Almost anyone else would have said "sorry, buddy, try again when you have some hikers". But not Peter. He knew how important it was for me to complete my training and decided to make it happen. This little story tells you everything you need to know about Peter: as kind a man as you will ever meet, always diplomatic, always trying to find a way to get the job done.

These are the skills that Peter has brought to bear on every one of the many, many, volunteer roles he has taken on for the Bruce Trail. Not only for Toronto Club, where he has held pretty much every single volunteer position there is, including of course President, but also at the BTC Board of Directors, where he served as Executive Vice President. In these positions he demonstrated again and again his quiet competence, his striving always to find a middle ground between competing viewpoints, and his generosity of spirit. When it became my turn to be club President, following the tragic death of Todd Bardes, Peter was my Past President and on many occasions gave me the advice I needed to manage the herd of cats that is any group of Bruce Trail volunteers.

Peter is now finally retiring from the Club board of directors. But he will not be hard to find. You will see him out on the trail, giving directions or advice to hikers in distress; doing trail maintenance on a miserable day when most people would stay in bed; or helping out with one of our conservation projects. You see, volunteering is his whole life. 
 A New Badge Design Challenge
Hey, BTC members - last year you helped us design a beautiful new badge for Winter Hiking. The submissions were so wonderful, we are asking you to put your creative talents to work once again. How? In helping us redesign our Side Trail Badge. That's the one you can earn when you complete 45 km of side trails in the Toronto Section. (Full details about how to earn the badge can be found on our web page.)

If your design is chosen, you will earn a Bruce Trail Reference Guide or Bruce Trail buff. 

Badge submissions will be scored by the Badge Committee of the TBTC. Judging criteria includes creativity, connection to the Toronto Bruce Trail Club, and use of the side trail theme. Have fun! Please email your Side Trail Badge design in PDF format to by May 12, 2021.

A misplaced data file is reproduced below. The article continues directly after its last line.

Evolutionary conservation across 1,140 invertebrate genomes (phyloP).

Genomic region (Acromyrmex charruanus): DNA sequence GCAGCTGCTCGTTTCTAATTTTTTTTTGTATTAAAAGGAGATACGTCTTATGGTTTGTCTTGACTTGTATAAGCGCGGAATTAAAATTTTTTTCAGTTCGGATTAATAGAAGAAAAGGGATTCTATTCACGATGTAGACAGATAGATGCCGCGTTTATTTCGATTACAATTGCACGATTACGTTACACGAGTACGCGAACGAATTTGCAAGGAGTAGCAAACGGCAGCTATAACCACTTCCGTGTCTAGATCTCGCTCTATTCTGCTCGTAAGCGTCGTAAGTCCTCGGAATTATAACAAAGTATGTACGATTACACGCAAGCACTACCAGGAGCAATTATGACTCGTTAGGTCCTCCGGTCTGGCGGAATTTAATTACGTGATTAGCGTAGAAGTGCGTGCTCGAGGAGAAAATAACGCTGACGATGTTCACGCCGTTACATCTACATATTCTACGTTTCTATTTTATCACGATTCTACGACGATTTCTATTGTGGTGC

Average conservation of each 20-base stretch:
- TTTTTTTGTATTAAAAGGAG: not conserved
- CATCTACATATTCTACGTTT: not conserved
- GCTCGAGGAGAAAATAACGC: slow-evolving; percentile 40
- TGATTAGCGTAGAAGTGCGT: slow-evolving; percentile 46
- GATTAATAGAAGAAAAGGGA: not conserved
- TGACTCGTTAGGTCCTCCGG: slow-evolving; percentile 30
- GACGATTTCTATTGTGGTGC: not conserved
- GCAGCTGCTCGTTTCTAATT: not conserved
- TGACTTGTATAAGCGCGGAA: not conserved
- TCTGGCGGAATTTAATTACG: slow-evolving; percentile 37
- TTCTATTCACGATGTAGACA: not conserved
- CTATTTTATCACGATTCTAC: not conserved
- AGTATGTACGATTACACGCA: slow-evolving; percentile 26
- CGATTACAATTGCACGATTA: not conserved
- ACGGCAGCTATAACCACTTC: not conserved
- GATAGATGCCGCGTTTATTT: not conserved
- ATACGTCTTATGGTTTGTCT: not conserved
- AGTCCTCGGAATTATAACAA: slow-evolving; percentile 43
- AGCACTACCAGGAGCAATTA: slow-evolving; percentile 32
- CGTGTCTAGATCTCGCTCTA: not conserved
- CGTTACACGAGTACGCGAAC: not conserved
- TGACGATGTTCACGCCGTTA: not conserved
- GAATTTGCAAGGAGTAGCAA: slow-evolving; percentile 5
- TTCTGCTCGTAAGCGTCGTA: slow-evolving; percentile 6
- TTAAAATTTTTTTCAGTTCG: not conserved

59 Years Ago, Six Hikers Made Bruce Trail History
Long-time Toronto Club member Grant Leigh sent us a very interesting article from an old (now defunct) Toronto Telegram newspaper, dated April 21, 1962. It was on this day that six individuals, including among them co-founder of the Bruce Trail, Ray Lowes, and artist Robert Bateman, set out on a seven-day hike along the Niagara Escarpment.
Their objective was to raise public interest in creating what we now know as the Bruce Trail.  Their 112-hike was reported by Toronto Telegram editor Harvey Currell, who was part of the group. This was the first continuous walk up the “central proposed hiking path,” following the Escarpment. Their hike ended at a youth hostel in Craigleith. Dr. Philip Gosling, co-founder of the Bruce Trail, joined the hikers for the last part of their journey. The Collingwood Chamber of Commerce and Town Council presented each hiker with Blue Mountain Pottery with the inscription” First Trail Breaking, April 1962.
You can read the complete story from the Telegram here
(E-notes thanks Grant Leigh and David Rowney for this story)
Lost Hiker Located
"S.O.S. My phone is going to die. I'm lost." It's a solo hiker's worst nightmare, especially when you have next to no supplies, and reception is so poor you only manage to send out one grainy photo that shows little more than your legs and some rocks below. That's a story The Washington Post reported on recently. It has a happy ending, luckily, because it caught the attention of a techie named Ben Kuo, who used satellite imagery (and perseverance) to identify the hiker's location. We found the story so fascinating we thought our readers may want to check it out, too. Washington Post, April 23 2021
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Toronto Bruce Trail Club E-Notes Editors, Publishers: Magdalena Vanderkooy and Wayne Crockett